Best Meats to Smoke for Beginners

Best Meats to Smoke for Beginners – The Ultimate Guide

When you buy your wood pellet grill, Baby Back Ribs, Brisket, and Pork Shoulder are all likely high on your list of cuts of meat, and you can’t wait to toss on your smoker and let it work its magic.

However, if you’re a beginner when it comes to smoking meats, it’s better to start off with other cuts before graduating to what many consider to be the holy grail.

We want you to be successful as you learn how to use your smoker and create delicious food, so we’ve put together a shortlist of the best meats to smoke for beginners.

Simply put, you want to start with less expensive cuts of meat when you first learn to smoke meats like sausage, pork chops, fish, turkey, chicken, and thick-cut steaks.

This way, you have room to learn how to smoke them, and it won’t hurt your wallet as much if they don’t turn out perfect.

Understanding What Meat Smoking Is

Meat smoking involves using smoke and controlled temperature to tenderize any meat fibers to make the cut of meat easier to eat while injecting a nice smoky flavoring.

This is simply another way to cook meat to make it more edible and easier to chew, and it works very well on everything from inexpensive pork shoulder to more high-end brisket or ribs.

Every cooking process uses heat and heat transfer to cook meat, and a smoker uses the smoke itself as the heat source that it transfers using radiation.

The timing, how quickly the temperature rises, and the cut of meat are all huge factors that will help you determine how your final product turns out, and this is why many people consider smoking meat to be an art form that takes time to master.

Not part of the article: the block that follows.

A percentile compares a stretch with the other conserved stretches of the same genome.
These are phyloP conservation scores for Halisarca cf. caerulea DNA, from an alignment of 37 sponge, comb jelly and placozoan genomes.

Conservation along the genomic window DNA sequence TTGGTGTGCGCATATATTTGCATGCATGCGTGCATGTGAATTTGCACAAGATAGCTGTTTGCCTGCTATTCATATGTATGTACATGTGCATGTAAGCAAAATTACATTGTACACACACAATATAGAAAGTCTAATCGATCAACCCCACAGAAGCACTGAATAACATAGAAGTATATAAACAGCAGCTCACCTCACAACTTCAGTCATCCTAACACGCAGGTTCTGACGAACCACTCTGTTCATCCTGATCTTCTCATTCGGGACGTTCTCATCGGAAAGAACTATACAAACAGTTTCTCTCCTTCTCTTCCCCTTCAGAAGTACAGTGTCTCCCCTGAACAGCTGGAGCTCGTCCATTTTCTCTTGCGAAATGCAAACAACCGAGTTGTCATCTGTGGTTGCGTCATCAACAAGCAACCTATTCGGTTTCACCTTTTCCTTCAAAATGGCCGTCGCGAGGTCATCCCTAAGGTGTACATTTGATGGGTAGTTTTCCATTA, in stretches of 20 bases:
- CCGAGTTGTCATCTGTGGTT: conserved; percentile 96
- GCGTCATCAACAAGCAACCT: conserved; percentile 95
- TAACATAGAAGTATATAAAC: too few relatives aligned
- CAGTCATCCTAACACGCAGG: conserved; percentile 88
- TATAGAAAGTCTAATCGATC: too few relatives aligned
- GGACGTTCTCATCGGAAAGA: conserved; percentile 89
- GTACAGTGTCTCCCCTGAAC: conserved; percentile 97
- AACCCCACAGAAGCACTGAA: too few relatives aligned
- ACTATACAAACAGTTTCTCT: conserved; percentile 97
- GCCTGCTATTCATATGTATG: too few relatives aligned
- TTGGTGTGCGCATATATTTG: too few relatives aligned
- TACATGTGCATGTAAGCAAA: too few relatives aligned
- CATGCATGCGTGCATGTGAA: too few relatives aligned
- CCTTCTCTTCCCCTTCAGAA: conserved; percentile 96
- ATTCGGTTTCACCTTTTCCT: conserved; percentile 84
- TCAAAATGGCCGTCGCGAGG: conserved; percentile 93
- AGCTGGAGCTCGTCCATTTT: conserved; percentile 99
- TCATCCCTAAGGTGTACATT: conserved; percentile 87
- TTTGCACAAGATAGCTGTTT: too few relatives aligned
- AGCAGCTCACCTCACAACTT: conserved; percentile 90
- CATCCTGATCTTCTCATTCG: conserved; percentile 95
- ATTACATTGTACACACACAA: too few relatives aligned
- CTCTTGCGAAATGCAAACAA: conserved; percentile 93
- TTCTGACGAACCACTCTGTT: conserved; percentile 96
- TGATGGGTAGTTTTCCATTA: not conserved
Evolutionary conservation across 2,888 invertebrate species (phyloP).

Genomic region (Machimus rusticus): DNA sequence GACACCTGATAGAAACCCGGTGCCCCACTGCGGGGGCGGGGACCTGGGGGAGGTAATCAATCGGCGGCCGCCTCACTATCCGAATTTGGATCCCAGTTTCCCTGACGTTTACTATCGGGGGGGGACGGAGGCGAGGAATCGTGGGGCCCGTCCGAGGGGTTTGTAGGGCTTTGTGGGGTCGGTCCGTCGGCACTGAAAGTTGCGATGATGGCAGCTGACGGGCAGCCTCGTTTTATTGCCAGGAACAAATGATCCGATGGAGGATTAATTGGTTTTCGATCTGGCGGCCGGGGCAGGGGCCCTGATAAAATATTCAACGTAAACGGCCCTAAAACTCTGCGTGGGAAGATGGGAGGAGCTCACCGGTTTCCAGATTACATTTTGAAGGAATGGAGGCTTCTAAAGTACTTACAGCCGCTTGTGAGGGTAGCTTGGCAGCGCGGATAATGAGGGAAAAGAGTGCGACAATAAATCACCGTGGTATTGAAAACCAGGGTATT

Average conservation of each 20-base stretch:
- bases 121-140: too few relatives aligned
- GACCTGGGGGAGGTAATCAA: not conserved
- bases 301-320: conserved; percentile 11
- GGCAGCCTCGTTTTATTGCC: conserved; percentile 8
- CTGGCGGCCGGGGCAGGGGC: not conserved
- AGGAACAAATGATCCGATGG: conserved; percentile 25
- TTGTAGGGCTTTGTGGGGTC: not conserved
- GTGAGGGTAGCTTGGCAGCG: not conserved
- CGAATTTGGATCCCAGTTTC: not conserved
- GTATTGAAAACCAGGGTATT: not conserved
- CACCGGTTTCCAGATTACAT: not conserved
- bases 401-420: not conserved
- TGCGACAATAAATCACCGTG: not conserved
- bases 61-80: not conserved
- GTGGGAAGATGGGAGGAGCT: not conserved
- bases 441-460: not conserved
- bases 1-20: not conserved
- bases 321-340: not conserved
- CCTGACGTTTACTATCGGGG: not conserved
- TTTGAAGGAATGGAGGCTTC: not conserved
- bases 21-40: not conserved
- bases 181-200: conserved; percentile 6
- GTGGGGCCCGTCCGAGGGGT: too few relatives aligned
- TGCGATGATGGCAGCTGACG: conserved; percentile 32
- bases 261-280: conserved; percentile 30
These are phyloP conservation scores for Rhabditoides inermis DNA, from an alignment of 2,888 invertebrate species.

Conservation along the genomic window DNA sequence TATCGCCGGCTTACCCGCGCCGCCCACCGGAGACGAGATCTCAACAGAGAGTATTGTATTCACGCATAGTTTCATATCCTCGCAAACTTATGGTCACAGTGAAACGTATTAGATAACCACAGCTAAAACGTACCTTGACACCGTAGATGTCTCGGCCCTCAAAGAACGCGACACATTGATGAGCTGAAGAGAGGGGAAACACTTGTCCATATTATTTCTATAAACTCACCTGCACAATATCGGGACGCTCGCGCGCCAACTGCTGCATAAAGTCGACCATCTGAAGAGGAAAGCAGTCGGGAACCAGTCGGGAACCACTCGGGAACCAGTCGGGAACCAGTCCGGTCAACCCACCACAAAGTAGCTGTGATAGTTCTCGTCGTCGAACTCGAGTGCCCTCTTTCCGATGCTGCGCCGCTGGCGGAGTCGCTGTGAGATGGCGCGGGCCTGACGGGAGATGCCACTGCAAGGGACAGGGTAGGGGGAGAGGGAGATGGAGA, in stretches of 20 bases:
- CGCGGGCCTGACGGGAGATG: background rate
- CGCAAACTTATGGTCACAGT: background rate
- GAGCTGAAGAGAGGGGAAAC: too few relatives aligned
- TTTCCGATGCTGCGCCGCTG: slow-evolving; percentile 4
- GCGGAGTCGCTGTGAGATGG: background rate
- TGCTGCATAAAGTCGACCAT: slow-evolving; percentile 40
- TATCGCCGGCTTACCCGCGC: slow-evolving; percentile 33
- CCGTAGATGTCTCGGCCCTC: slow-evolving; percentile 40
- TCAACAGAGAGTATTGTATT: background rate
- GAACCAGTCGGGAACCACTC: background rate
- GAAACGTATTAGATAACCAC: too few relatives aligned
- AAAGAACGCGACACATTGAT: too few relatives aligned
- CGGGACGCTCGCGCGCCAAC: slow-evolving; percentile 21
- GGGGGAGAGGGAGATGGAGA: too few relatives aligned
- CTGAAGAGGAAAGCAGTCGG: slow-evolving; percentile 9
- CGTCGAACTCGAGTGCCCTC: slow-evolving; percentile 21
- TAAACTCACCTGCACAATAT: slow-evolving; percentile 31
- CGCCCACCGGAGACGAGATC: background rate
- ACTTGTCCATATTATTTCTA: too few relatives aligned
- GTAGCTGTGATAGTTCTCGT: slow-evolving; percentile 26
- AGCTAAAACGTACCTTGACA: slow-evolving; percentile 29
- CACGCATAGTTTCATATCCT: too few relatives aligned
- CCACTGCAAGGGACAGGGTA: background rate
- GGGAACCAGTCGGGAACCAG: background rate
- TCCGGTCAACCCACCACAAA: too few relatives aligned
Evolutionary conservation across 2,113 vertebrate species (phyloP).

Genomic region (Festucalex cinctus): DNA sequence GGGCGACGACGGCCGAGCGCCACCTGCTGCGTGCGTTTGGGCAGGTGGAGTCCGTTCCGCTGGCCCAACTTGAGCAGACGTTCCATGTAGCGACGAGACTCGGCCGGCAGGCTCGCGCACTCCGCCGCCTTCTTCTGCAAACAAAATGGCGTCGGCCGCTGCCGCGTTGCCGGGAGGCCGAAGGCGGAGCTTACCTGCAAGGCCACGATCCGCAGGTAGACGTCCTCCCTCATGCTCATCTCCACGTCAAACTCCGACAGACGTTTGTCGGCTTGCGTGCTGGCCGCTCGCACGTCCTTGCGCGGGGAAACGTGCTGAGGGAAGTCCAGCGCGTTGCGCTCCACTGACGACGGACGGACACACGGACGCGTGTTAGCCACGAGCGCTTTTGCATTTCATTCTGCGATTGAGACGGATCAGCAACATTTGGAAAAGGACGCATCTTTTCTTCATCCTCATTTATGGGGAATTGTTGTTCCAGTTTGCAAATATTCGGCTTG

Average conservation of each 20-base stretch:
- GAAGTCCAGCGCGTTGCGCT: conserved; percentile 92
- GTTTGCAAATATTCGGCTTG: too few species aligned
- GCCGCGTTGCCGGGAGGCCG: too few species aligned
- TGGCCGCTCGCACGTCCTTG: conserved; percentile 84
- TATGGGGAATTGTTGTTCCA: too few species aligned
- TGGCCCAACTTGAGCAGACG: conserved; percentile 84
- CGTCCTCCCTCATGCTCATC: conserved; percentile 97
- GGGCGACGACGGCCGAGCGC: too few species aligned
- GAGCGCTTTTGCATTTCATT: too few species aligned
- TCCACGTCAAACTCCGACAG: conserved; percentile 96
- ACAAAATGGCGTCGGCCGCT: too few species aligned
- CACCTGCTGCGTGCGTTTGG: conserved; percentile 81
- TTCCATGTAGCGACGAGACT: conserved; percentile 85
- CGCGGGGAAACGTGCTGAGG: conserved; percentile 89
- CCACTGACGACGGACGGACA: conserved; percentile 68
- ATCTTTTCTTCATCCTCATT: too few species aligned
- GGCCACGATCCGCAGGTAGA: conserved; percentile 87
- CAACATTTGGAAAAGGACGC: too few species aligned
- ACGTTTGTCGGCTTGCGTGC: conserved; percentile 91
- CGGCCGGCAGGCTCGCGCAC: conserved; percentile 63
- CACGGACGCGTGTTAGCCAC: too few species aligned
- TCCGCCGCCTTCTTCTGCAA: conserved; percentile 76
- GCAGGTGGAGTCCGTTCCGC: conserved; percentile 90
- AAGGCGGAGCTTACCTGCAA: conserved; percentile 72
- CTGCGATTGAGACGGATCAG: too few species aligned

Six Types of Meat That Are Perfect for Beginners to Smoke

The internet is a wealth of information regarding complex smoking journeys like a 10 hour plus brisket, but you can work up to that. To start, we’re going to outline how to prepare and smoke the following cuts:

  • Chicken breasts or thighs
  • Fish fillets
  • Pork chops
  • Sausage
  • Steaks or beef
  • Turkey breasts

How thick and large your particular cut is will factor into how long it takes to smoke it from start to finish. For cuts that take hours upon hours to do, the large amounts of fat in and on the meat help it be more forgiving while keeping the meat very flavorful and moist.

You can form a pellicle on your cuts of meat before you smoke it to trap more of that delicious smoke flavor.

Smoking Chicken Breasts or Thighs

Chicken breasts or thighs cook very rapidly because they’re much smaller than other cuts, and the easiest way to smoke it is to create a brine and soak it overnight in a mixture of 30 grams for every cup of water.